Markby Robert M. Solomon
The shortest of the four gospels, and probably the earliest, Mark brings us to Jesus Christ (Christ means Messiah, or the Anointed One) without much fanfare and lengthy introduction. Tradition has it that Mark got much of his material from the apostle Peter, with whom he was closely associated (1 Peter 5:13). This is supported by scholarly examinations of the gospel itself. It portrays Jesus as a man of action and focuses on His deeds more than His words. In the words of New Testament scholar A. T. Robertson, it “throbs with life and bristles with vivid details”.
The gospel can be divided into two major sections, with Peter’s confession that Jesus is the Messiah in Mark 8:27–30 serving as a hinge. The first part introduces Jesus as the Son of God, the Messiah, and more importantly, the Servant King. It shows what it takes to be God’s obedient servant, by tracing the work of Jesus as it develops among needy humanity. In the process, His compassion, authority, power, and sense of mission are demonstrated.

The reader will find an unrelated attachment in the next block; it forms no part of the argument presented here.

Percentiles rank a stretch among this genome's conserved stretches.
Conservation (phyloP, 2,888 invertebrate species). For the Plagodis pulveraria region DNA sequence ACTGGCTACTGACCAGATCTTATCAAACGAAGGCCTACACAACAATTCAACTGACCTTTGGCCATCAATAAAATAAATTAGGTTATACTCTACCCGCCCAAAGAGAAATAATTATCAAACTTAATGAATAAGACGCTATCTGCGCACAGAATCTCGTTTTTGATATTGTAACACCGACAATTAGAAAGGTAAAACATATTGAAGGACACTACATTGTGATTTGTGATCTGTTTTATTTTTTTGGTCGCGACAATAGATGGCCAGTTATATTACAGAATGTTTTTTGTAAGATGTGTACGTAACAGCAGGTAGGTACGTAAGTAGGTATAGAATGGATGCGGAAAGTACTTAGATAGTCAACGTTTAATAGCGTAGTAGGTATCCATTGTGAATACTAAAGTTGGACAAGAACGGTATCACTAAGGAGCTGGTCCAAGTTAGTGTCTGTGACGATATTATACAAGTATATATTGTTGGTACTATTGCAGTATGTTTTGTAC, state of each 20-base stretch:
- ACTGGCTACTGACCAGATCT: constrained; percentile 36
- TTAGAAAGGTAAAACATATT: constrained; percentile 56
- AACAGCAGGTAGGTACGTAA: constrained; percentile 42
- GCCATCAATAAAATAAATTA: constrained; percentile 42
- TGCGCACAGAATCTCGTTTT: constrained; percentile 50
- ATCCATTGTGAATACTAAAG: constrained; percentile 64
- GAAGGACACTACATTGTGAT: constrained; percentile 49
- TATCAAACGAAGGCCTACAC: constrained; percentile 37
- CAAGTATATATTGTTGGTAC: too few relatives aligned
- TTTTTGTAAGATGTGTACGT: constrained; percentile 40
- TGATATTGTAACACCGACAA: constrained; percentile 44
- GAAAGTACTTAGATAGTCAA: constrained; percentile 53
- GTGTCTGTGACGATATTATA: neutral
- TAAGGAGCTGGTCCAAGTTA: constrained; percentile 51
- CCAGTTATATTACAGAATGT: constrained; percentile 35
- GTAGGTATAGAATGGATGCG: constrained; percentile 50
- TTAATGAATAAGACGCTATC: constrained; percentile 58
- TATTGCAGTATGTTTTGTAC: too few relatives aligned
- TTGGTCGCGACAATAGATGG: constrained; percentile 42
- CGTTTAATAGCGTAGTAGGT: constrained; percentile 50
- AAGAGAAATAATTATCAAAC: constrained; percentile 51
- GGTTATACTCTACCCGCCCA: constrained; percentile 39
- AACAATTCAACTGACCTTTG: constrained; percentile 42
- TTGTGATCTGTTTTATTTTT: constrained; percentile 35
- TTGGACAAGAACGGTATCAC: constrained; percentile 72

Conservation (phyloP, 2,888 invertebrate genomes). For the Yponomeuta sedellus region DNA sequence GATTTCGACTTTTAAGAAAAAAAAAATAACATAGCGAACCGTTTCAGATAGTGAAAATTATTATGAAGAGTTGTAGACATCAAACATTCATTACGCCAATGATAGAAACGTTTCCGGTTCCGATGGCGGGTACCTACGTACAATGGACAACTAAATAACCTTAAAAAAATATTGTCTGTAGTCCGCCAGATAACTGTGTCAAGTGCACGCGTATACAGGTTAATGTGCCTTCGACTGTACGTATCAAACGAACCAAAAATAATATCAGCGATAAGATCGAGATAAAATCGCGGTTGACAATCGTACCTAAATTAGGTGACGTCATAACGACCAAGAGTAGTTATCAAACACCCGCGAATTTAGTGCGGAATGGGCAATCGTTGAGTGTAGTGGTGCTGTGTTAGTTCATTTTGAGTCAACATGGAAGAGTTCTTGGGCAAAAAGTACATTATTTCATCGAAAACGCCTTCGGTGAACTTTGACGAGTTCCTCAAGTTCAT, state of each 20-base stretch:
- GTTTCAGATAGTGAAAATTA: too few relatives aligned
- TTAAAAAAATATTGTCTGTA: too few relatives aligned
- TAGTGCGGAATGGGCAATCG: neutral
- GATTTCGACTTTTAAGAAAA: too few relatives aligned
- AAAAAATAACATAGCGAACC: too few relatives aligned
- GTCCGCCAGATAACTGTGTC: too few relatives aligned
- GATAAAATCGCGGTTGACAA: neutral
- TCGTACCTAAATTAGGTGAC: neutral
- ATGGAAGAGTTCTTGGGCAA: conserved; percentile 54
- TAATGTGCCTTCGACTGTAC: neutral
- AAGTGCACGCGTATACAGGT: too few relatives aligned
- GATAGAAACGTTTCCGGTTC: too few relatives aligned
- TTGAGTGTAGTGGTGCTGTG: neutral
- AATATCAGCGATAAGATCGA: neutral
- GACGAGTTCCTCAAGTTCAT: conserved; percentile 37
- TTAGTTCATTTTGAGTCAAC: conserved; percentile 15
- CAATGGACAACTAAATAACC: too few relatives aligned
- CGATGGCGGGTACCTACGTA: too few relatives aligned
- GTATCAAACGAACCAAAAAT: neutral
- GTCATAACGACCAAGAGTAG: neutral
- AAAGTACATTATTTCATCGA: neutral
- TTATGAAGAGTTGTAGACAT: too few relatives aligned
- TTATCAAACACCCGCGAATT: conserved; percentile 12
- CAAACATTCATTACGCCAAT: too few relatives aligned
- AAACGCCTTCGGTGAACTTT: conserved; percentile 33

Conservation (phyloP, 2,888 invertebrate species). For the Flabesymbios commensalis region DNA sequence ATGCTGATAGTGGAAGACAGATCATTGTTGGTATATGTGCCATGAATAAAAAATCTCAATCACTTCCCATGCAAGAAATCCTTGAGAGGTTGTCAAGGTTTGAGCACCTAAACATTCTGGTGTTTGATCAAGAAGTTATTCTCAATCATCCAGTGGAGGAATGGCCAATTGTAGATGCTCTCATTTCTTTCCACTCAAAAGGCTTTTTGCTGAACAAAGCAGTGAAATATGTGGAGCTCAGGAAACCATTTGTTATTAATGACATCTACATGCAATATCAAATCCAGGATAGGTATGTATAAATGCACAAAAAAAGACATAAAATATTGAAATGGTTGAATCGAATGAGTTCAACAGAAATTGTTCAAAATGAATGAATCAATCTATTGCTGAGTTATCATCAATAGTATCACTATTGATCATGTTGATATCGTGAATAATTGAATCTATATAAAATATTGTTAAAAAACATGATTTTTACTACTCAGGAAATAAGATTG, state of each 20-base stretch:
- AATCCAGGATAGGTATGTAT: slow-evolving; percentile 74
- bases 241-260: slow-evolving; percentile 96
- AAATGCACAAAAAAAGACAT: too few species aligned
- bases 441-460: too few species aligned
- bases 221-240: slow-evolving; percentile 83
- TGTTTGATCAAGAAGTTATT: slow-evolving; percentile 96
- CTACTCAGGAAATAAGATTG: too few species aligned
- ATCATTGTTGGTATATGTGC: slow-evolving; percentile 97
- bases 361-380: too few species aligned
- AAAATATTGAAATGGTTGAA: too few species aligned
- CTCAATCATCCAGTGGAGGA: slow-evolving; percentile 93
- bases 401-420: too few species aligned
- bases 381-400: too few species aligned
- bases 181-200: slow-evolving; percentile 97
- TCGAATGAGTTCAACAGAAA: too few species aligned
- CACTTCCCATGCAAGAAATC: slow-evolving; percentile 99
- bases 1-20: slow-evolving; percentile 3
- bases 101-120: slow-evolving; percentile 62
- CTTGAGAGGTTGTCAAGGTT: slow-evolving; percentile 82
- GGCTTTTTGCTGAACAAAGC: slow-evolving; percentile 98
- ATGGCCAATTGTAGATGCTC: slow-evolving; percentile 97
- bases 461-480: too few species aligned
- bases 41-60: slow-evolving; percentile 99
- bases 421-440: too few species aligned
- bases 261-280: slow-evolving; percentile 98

However, the story shifts to a darker mood after Peter’s confession, describing the Servant King’s suffering and eventual death on the cross at the hands of His enemies. The heavy price Jesus paid for complete obedience to His Father’s will lets readers understand that their devotion to the Servant King may likewise lead them to face persecution and even death. But Jesus’ powerful resurrection dispels all gloom, enabling His faithful followers to face suffering with purpose and hope.
Overall, Mark’s gospel challenges readers to respond to its message: trust in the Servant King, believe He is the Son of God who is the Messiah, and faithfully follow Him all the way.
The Structure of Mark
“But what about you?” He asked. “Who do you say I am?” Peter answered, “You are the Messiah.”—Mark 8:29